Karen Pryor Academy Dog Trainer Professional Program in Toronto – Spring 2021

One thing that is very different than 2009 though – I am pleased to announce that the flagship Dog Trainer Professional (DTP) program will be available locally here in Toronto! Back in 2009, you either had to travel to Ottawa or Upstate New York to take it. In 2020, as I joined the Karen Pryor Academy as a faculty member, we’ll now be running it out of When Hounds Fly starting Spring 2021.

I remember clear as day – it was around the completion of Workshop 2 that I began looking for commercial space for our first location – which we still have to this day at 1108 Dundas Street West – so that we’d open roughly as I was completing the Karen Pryor Academy program.

Since that time, I have seen countless pet dog owners in group classes, or privately 1-on-1. I’ve helped dozens of shy puppies come of their shell, helped many struggling owners get a handle on their rambunctious teenagers, and helped lost, desperate owners struggling with some very serious issues get some relief and see success.

I haven’t always been able to help everyone have a successful outcome, but I know that the vast majority of times, I’ve been able to help achieve our mission of strengthening relationships between a dog and their owner.

Over ten years after the start of my journey, I am excited about the opportunity to pay it forward and help the next generation of positive reinforcement dog trainers!

The KPA DTP program is for dog trainers that wish to take their clicker training knowledge to the next level. Veterinary staff (vet techs and veterinarians alike) and pet care professionals (dog walkers, dog daycare staff) with a strong interest in clicker training also benefit from this program.

About the Author

Andre Yeu is the founder of When Hounds Fly. He is one of only two Canadians to be part of the prestigious Karen Pryor Academy Faculty.

In Spring 2021, he’ll be teaching Karen Pryor Academy’s flagship Dog Trainer Professional (DTP) program in Toronto. The DTP program is regarded by many as the gold standard for dog training in the industry.

My Dog is Bored and is Driving Me Crazy – Enrichment During Social Distancing / COVID-19

By Dr. Sarah Shapiro-Ward

Enrichment describes all the activities our dogs do which fulfill their mental, social and physical needs. Toronto dogs are typically accustomed to getting their social time through daycare, dog walkers, playdates and dog parks. Physical needs are typically met via hiking, playing fetch or walking around Toronto’s streets and green spaces. Mental enrichment comes from interacting with their humans, solving puzzles and exploring their environment through their noses. With many of these activities curtailed to prevent the spread of COVID-19, what can we do to ensure our dogs cope?

 

Nosework

Sniffing is one of the most mentally enriching activities for our dogs – after all their sense of smell is around 40 times stronger than ours is! It may be counter-intuitive, but walking more slowly and providing your dog with plenty of time to explore scents with their noses is more enriching than walking briskly. Get the most out of your limited outdoor time by allowing your dog time to sniff!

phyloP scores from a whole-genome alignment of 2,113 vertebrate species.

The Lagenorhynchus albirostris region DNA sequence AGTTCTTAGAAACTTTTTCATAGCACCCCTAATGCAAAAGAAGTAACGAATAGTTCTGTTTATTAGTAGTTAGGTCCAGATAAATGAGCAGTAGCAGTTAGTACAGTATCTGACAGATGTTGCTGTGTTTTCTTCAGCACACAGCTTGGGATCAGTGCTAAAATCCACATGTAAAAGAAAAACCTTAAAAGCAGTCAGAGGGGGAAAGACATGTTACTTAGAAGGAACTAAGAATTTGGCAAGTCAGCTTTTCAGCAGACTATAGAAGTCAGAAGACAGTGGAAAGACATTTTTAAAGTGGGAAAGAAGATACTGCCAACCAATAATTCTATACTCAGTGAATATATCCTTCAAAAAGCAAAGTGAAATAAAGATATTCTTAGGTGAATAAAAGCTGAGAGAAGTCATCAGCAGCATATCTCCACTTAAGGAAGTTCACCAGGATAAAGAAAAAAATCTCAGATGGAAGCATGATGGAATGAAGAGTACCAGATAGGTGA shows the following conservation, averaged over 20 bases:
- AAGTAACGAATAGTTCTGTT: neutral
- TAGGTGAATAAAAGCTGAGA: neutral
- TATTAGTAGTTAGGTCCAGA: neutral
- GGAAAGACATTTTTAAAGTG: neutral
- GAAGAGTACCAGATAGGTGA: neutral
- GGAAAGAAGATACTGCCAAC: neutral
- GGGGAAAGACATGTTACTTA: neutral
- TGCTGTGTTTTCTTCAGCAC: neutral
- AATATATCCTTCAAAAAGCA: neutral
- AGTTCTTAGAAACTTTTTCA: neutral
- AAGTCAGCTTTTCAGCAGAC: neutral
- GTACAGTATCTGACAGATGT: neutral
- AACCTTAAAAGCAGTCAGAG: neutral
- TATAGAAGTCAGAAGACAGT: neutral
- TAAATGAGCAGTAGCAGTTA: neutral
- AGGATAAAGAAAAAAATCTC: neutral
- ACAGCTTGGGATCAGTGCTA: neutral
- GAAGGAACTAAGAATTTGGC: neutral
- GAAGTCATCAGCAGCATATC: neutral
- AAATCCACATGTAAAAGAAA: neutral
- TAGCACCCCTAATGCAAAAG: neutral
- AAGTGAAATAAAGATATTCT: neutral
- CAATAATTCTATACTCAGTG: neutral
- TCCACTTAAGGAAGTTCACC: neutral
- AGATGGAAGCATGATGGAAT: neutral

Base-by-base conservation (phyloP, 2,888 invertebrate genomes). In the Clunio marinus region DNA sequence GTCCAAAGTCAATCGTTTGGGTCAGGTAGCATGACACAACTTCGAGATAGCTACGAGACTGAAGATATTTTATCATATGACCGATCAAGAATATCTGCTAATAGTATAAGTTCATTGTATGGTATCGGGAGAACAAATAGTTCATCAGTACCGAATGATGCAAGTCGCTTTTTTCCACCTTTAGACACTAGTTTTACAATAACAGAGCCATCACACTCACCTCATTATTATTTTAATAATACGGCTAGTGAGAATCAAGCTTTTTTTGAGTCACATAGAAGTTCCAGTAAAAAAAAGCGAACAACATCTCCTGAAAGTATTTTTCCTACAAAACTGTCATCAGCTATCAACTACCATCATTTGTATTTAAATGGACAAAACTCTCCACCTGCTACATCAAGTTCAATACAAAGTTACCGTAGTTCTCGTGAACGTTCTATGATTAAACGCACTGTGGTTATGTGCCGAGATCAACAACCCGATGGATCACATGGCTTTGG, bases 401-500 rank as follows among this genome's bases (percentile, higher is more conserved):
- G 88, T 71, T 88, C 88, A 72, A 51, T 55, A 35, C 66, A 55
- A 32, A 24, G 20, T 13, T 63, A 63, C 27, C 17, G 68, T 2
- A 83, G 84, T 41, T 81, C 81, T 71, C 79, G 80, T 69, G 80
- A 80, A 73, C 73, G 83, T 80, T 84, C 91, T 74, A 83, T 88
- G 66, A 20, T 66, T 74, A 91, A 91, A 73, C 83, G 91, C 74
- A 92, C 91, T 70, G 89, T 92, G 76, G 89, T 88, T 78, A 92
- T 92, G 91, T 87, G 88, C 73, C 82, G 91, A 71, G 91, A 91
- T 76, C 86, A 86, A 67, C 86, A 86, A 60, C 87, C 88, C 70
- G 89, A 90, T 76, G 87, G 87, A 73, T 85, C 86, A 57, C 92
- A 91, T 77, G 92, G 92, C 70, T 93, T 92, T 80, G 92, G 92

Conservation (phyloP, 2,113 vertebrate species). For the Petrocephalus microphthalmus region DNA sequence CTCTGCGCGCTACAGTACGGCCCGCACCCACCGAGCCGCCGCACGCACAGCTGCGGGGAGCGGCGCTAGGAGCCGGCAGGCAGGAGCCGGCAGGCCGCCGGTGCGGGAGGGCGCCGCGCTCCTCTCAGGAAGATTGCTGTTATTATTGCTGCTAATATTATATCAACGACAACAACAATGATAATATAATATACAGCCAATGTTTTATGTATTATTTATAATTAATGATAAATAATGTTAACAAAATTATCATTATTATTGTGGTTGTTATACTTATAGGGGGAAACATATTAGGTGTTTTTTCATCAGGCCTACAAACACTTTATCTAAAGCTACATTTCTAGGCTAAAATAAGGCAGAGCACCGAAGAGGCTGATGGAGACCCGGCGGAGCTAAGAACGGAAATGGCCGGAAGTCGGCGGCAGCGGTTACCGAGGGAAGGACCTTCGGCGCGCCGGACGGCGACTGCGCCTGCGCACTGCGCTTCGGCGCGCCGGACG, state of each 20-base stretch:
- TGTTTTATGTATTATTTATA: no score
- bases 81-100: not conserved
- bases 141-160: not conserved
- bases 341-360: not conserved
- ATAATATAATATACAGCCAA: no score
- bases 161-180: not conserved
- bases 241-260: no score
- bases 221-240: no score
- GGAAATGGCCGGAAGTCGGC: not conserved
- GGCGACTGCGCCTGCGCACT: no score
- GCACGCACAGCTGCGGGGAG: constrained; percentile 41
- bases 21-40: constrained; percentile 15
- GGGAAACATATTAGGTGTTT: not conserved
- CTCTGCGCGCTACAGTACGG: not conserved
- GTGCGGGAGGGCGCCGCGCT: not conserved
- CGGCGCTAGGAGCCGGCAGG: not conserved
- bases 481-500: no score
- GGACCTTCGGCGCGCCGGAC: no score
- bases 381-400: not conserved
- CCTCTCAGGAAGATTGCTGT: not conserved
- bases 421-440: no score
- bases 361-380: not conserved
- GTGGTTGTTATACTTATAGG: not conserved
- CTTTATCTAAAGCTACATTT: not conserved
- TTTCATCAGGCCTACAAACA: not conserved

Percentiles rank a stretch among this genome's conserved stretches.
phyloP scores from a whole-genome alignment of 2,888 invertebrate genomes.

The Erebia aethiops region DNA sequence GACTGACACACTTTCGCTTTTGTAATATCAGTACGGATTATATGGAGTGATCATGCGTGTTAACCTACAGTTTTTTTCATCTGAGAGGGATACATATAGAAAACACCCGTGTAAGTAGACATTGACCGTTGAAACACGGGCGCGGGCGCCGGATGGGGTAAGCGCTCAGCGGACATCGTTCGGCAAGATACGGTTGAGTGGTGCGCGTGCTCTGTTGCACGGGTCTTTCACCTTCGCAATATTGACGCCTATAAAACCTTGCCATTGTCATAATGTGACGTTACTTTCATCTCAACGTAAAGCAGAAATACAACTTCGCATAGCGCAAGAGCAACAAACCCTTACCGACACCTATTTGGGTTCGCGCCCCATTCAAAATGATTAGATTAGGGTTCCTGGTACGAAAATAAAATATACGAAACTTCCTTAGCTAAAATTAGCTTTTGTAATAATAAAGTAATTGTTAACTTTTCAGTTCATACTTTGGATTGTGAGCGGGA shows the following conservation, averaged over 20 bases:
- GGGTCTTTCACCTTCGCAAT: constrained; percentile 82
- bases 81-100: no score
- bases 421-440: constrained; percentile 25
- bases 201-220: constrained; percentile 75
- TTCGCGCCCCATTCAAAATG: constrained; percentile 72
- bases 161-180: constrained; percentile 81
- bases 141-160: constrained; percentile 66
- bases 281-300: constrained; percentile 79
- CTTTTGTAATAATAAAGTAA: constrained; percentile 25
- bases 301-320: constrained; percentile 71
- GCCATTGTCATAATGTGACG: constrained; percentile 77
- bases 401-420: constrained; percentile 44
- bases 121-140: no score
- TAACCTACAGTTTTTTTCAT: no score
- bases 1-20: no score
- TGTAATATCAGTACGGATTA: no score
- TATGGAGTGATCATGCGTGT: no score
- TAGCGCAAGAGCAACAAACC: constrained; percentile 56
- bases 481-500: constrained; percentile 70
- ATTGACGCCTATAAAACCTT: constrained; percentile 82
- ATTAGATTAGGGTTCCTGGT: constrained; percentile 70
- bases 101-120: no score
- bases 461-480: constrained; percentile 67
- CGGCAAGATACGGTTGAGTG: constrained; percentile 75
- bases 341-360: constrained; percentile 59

There are also plenty of ways to get your dog’s nose working at home. You can take a formal scent detection class with us, for example.

Alternatively, try playing the “find it” game:

Level 1 (easy): Put your dog in her crate or have somebody hold her while you hide several treats around the house. As you open the crate door cue “find it!” and sit back as your dog uses their nose to search out the treats. If they are struggling after 30 seconds, offer a hint by pointing to the treat. 

Level 2 (intermediate): Ask your dog for a down-stay out of sight while you hide the treats. Cue “find it!” to release her from the stay.

Level 3 (advanced): Conceal treats in challenging locations – under the doormat, behind the sofa cushion, on a raised shelf – get creative!

(PS: We’re launching our Scent Detection class for Virtual delivery very soon!)

Food Puzzles

Food Puzzles are a well-known way of providing some mental enrichment for your dog. These are toys with compartments for concealed food – your dog must figure out how to roll, knock, pull or push the toy so that it dispenses the food. Unfortunately, many of our dogs figure out their food puzzles in record time, and what was a mental challenge quickly becomes just another slow feeder. Keep your food puzzles fresh and interesting by mixing them up!

Training

Training is one of the best ways to keep your dog mentally stimulated, and it has the benefit of improving your dog’s behaviour! Consider replacing lost exercise time with a dedicated routine of training to keep your dog busy and challenged. Work on your dog’s basics by joining us for Foundation Skills Virtual classes (more information: https://sites.google.com/whenhoundsfly.com/virtual) or consider taking a more advanced class with us. During this time, we are allowing anyone to audit our classes on a Pay-What-You-Feel basis (and if your situation is that you can’t pay, that’s ok!)

Set yourself specific training goals and celebrate with your pup when you reach them! Here are some training goal ideas:

  •       30 second down stay while I retrieve the tug rope from the other room
  •       Verbal cue differentiation: Dog lies down on “down” cue and sits on “sit” cue without mixing them up
  •       Recall from the other end of the house
  •       Leave-it, treat placed 10 cm away on the ground for 10 seconds
  •       Teach a new trick! E.g. roll over, play dead, fetch my TV remote, sit pretty etc

Dog Training During Social Distancing Covid 19 Toronto Shake a Paw

If you’re stuck for training ideas or struggling to meet your goals, we’d be delighted to help you via our 30 minute phone consultation service: https://www.whenhoundsfly.com/phone-consultation/